DEV Community

Cover image for Array-like Objects in JavaScript: A Deep Dive
Rasaf Ibrahim
Rasaf Ibrahim

Posted on

Array-like Objects in JavaScript: A Deep Dive

In the vast and diverse world of JavaScript, you will often encounter objects that look and feel like arrays but aren't quite arrays. These are commonly referred to as "array-like objects". In this article, we will explore what array-like objects are, how to identify them, and how to work with them effectively.


What are Array-like Objects?


Array-like objects are objects that have indexed access and a length property, much like arrays. However, they do not inherit from Array.prototype and therefore do not have array-specific methods such as push(), pop(), forEach(), etc.



let arrayLike = {
  0: 'apple',
  1: 'banana',
  2: 'cherry',
  length: 3

console.log(arrayLike[0]) // Outputs: apple
console.log(arrayLike.length) // Outputs: 3
Enter fullscreen mode Exit fullscreen mode


Identifying Array-like Objects


To identify whether an object is truly an array or an array-like object, you can use the Array.isArray() method.



let realArray = [1, 2, 3]
let arrayLike = { 0: 'a', 1: 'b', length: 2 }

console.log(Array.isArray(realArray)) // Outputs: true
console.log(Array.isArray(arrayLike)) // Outputs: false
Enter fullscreen mode Exit fullscreen mode


Common Array-like Objects


Several built-in JavaScript objects and methods return array-like objects. Some of the most common ones include:

  1. arguments in functions
  2. DOM methods like document.querySelectorAll()
  3. String characters


Example with arguments

function showArguments() {

showArguments(1, 2, 3);  // Logs an array-like object: { 0: 1, 1: 2, 2: 3 }
Enter fullscreen mode Exit fullscreen mode


Example with document.querySelectorAll

let divs = document.querySelectorAll('div')

console.log(divs);  // This returns an array-like NodeList
Enter fullscreen mode Exit fullscreen mode


Converting Array-like Objects to Real Arrays


Since array-like objects lack array methods, it's often useful to convert them to real arrays. There are several methods to do this:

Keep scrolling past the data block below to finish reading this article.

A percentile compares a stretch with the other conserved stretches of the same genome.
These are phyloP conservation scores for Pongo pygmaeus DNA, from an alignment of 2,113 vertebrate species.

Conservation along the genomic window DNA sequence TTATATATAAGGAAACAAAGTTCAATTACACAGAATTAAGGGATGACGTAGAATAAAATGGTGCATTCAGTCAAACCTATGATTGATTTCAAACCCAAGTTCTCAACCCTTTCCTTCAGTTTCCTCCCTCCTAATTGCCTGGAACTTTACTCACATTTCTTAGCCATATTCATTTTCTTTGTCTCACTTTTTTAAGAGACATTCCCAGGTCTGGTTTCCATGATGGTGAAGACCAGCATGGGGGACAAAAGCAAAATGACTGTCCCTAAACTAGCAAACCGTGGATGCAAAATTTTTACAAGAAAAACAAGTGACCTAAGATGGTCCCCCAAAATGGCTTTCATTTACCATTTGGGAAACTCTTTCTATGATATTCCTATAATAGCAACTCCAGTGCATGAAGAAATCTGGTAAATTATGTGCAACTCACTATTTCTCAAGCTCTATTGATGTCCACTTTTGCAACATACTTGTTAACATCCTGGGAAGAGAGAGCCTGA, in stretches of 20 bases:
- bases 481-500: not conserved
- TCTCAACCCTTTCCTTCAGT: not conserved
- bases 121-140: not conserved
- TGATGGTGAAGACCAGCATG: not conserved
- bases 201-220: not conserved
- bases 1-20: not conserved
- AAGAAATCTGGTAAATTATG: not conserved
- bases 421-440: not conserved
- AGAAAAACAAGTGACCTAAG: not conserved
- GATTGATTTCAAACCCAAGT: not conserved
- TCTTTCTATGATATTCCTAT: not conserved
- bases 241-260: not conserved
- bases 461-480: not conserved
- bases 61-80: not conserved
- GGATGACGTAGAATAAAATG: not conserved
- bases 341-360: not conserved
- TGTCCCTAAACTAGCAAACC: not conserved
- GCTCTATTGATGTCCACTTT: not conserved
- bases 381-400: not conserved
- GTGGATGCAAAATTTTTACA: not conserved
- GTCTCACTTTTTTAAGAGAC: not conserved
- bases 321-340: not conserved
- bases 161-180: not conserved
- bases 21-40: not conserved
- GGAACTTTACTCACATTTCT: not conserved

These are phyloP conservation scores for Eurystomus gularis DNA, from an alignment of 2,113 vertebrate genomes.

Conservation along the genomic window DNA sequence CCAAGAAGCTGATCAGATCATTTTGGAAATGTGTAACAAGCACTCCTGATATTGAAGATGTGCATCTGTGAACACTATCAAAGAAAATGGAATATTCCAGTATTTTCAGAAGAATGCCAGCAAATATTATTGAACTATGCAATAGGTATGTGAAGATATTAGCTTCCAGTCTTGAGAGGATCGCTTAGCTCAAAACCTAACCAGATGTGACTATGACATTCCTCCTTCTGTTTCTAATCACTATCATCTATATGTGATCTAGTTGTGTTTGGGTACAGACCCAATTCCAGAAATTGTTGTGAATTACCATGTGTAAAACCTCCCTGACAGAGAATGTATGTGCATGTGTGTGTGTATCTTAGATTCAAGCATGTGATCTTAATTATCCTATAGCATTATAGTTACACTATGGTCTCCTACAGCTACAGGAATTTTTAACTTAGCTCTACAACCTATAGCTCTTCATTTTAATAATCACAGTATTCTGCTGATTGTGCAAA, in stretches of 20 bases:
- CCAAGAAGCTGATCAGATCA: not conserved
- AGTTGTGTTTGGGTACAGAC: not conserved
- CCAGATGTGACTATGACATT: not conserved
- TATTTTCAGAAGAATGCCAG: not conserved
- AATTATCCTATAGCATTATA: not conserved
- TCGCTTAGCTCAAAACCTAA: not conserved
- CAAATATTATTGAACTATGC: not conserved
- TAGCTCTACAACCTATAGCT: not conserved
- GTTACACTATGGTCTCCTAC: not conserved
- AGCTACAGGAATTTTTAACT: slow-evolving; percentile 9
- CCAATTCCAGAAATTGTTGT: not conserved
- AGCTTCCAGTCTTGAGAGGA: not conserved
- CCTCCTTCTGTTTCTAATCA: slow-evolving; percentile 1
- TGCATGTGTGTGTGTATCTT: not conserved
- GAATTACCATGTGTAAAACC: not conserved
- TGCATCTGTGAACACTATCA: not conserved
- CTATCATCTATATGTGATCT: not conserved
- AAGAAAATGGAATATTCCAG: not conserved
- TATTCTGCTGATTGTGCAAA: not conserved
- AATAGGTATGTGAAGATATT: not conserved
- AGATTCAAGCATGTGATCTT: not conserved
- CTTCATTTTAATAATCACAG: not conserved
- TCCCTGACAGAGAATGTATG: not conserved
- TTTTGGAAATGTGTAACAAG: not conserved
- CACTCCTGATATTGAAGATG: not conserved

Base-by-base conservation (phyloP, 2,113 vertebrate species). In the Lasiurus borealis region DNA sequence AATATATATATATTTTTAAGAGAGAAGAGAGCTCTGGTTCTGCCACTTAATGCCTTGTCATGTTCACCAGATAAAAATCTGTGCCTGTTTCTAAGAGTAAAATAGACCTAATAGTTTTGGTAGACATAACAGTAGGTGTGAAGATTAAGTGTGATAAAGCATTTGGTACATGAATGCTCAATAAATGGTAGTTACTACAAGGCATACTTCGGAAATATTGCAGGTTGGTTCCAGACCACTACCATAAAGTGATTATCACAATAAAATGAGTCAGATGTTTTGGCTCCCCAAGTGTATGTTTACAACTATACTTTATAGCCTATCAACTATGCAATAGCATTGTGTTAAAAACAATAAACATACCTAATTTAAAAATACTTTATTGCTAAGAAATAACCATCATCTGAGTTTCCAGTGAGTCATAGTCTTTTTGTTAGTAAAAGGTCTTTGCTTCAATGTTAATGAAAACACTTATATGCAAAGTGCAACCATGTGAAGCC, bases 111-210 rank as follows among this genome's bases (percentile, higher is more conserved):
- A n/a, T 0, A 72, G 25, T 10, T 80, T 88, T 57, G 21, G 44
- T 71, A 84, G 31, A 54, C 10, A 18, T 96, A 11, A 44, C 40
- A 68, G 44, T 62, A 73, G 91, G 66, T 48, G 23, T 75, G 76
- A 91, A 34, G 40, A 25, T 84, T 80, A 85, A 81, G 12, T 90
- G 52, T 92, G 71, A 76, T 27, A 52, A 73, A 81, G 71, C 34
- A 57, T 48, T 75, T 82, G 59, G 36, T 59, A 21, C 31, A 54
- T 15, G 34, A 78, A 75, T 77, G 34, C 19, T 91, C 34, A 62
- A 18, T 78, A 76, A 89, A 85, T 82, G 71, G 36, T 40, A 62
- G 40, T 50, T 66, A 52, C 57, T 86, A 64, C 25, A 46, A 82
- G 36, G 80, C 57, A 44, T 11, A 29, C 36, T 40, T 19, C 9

1. Using the Array.from() method: This is the most straightforward method to convert an array-like object into an actual array.


    let arrayLike = { 0: 'a', 1: 'b', length: 2 }
    let realArray = Array.from(arrayLike)
    console.log(realArray) // Outputs: ['a', 'b']


  1. Using the spread operator: This ES6 feature allows for an elegant way to convert array-like objects.


    let arrayLike = { 0: 'a', 1: 'b', length: 2 }
    let realArray = [...arrayLike]
    console.log(realArray) // Outputs: ['a', 'b']


Working with Array-like Objects


Even if you don't convert an array-like object to a real array, you can still perform operations on its elements:


  1. Using a for loop: This is a classic way to iterate over the elements of an array-like object.


    let arrayLike = { 0: 'apple', 1: 'banana', 2: 'cherry', length: 3 }
    for (let i = 0; i < arrayLike.length; i++) {


  1. Using Array.prototype methods: Even if array-like objects don't have native array methods, you can apply some array methods to them using or Function.prototype.apply.


    let arrayLike = { 0: 'apple', 1: 'banana', 2: 'cherry', length: 3 }, function(item) {

    Note: The call method, which is part of Function.prototype, is used here to instruct forEach to work with arrayLike as if it were an array.


Final Thoughts


While JavaScript's array-like objects might seem peculiar at first, they make more sense once you understand their nature and structure. By recognizing these objects and knowing how to work with them, you can harness the full power of JavaScript in diverse scenarios.


rich-text-editor-for-react npm package

Demo | Documentation

Top comments (2)

mccallum91 profile image
David McCallum

Nice. Very informative.

rasaf_ibrahim profile image
Rasaf Ibrahim

Thanks for your feedback. 🎉